John Piper’s work throughout the 1930’s in many ways illustrates the conflicting influences that were at work in British art of the period. Moving from an early manner somewhat reminiscent of Christopher Wood to full abstraction in the middle years of the decade, Piper began to move away from the more rigorous elements of abstraction in 1937, and thus the present work must date as one his earliest forays back into the landscape genre which was to become his trademark throughout his career.
Although the landscapes of 1937-38 break from abstraction in their subject, the technique in which they were executed make Piper’s links with European modernism clear. A friend of Alexander Calder and Jean Helion, and through his wife Myfanwy’s involvement in the magazine AXIS and his friendships with Ben Nicholson, Henry Moore and Barbara Hepworth well-acquainted with current avant-garde trends, Piper began to make work which tied together his deep-rooted passion for the British landscape and his abilities to use a variety of media to express a strong sense of place and time.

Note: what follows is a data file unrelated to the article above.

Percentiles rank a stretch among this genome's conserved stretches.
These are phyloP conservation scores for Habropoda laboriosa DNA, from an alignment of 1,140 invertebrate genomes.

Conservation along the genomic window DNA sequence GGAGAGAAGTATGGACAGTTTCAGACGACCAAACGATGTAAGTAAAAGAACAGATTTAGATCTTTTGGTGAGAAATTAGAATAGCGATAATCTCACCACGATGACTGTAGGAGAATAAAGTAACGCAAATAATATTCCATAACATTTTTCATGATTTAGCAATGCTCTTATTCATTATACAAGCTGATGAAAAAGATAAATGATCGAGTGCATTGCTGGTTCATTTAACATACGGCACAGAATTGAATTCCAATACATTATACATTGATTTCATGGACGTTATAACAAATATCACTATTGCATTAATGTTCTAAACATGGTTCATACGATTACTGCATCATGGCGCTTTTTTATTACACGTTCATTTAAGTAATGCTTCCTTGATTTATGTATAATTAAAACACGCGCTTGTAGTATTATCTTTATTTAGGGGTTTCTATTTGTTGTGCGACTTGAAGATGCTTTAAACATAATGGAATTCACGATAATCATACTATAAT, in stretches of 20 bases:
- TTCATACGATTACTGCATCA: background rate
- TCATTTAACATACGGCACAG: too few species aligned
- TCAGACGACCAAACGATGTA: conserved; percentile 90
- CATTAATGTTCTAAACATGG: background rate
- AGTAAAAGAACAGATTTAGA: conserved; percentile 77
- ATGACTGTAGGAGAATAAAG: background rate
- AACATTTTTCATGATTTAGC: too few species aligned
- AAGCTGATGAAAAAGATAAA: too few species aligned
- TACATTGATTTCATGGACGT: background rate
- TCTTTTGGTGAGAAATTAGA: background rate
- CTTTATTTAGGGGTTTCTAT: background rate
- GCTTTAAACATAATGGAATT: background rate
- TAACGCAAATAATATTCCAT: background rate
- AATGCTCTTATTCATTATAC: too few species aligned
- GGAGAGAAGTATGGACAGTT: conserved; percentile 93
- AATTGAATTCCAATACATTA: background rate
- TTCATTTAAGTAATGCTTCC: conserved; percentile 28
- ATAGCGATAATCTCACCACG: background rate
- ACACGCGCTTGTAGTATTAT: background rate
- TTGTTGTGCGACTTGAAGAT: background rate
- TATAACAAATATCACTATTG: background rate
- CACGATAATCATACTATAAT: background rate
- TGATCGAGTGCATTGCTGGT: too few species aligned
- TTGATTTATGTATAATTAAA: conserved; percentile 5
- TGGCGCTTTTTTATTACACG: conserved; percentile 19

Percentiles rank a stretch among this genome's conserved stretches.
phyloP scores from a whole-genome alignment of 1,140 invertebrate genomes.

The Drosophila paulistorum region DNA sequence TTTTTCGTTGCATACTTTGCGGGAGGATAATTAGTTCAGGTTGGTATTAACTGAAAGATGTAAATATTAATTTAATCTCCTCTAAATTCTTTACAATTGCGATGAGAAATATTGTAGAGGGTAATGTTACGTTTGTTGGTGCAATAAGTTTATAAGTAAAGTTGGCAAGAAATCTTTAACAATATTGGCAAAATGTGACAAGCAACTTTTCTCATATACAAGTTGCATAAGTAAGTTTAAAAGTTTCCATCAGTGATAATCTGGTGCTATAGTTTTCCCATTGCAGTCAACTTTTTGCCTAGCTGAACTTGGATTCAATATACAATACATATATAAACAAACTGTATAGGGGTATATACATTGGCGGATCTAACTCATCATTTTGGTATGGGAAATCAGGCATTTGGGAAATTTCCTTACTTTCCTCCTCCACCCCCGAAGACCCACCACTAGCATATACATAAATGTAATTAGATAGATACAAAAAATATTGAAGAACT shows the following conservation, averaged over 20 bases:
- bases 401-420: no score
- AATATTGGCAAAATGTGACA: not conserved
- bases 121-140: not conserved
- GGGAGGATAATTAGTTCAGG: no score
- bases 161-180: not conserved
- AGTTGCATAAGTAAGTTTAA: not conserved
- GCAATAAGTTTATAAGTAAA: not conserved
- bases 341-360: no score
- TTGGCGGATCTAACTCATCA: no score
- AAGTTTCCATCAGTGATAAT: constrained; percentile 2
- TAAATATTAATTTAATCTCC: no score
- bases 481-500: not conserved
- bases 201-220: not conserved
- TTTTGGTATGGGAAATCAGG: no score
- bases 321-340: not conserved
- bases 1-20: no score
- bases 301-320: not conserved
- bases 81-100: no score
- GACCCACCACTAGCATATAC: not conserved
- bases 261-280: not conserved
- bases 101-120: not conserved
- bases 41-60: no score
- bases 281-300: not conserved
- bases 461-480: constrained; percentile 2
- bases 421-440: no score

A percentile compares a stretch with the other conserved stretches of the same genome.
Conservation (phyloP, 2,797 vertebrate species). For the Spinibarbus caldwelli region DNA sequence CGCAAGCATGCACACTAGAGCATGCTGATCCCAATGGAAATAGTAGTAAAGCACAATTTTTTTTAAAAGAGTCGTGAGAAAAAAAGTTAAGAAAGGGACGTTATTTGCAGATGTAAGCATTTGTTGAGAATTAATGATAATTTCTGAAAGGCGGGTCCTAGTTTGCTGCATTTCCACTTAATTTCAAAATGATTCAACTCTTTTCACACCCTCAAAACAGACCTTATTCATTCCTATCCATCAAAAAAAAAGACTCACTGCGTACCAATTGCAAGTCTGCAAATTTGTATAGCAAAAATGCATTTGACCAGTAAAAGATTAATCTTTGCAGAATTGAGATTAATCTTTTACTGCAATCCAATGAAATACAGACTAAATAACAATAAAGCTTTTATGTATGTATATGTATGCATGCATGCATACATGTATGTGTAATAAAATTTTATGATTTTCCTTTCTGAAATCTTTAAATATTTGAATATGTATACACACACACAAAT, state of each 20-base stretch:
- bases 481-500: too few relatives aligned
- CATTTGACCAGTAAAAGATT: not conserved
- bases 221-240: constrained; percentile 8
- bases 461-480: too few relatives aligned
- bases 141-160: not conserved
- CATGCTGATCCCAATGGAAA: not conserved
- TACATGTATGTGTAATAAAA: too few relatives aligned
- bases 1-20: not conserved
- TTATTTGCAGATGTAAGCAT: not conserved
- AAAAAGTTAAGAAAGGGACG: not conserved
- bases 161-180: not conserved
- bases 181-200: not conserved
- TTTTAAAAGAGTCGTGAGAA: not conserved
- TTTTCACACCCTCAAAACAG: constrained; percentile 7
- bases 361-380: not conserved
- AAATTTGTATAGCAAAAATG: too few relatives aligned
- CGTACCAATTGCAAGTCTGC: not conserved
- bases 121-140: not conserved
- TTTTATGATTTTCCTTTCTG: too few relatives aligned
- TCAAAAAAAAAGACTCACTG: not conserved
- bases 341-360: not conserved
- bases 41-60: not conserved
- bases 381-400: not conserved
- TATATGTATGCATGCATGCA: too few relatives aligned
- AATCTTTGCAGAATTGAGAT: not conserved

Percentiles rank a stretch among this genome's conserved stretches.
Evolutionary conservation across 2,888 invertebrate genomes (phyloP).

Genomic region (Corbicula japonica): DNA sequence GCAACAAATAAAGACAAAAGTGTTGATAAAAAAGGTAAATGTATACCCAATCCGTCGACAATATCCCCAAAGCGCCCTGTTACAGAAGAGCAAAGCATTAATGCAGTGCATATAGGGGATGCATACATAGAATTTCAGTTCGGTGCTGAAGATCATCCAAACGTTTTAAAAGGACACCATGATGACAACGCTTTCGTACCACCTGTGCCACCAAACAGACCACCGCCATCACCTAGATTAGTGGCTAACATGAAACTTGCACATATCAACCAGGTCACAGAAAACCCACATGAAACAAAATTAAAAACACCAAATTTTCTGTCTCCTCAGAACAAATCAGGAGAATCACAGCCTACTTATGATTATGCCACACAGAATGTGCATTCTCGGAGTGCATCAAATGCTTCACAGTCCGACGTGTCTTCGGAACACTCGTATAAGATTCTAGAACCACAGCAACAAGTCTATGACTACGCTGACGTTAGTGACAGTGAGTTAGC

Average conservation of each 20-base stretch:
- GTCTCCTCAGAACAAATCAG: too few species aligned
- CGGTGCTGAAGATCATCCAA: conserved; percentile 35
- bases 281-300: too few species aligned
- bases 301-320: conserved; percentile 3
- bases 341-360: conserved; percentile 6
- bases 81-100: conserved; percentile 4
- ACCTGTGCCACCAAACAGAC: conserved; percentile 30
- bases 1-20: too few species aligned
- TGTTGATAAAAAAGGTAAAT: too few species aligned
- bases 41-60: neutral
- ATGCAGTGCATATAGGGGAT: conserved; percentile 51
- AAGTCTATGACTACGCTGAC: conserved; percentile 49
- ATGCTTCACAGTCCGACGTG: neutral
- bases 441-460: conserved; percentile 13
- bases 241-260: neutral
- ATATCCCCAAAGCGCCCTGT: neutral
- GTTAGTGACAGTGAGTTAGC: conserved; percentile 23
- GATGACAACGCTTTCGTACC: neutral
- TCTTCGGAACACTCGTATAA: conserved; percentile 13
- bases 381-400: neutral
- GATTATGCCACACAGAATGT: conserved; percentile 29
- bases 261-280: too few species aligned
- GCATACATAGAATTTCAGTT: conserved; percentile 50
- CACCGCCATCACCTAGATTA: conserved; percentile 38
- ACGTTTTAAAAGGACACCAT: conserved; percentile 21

The collages of this period, in which the present work sits, take the coastline as their subject, and were made in situ on Piper’s frequent motor tours of the country. Using cut and torn scraps of patterned paper, bits of letters, sheet music and newsprint, worked over with Indian ink and glued to a base sheet, not only does the artist create wonderful images but also works which retain the spontaneity of their making. The evident hand-made element of these collages is something that is very much a feature of its time, taking non-art materials and transforming them into works which evoke the spirit of place, a feature of Piper’s art that would become its central and guiding motif.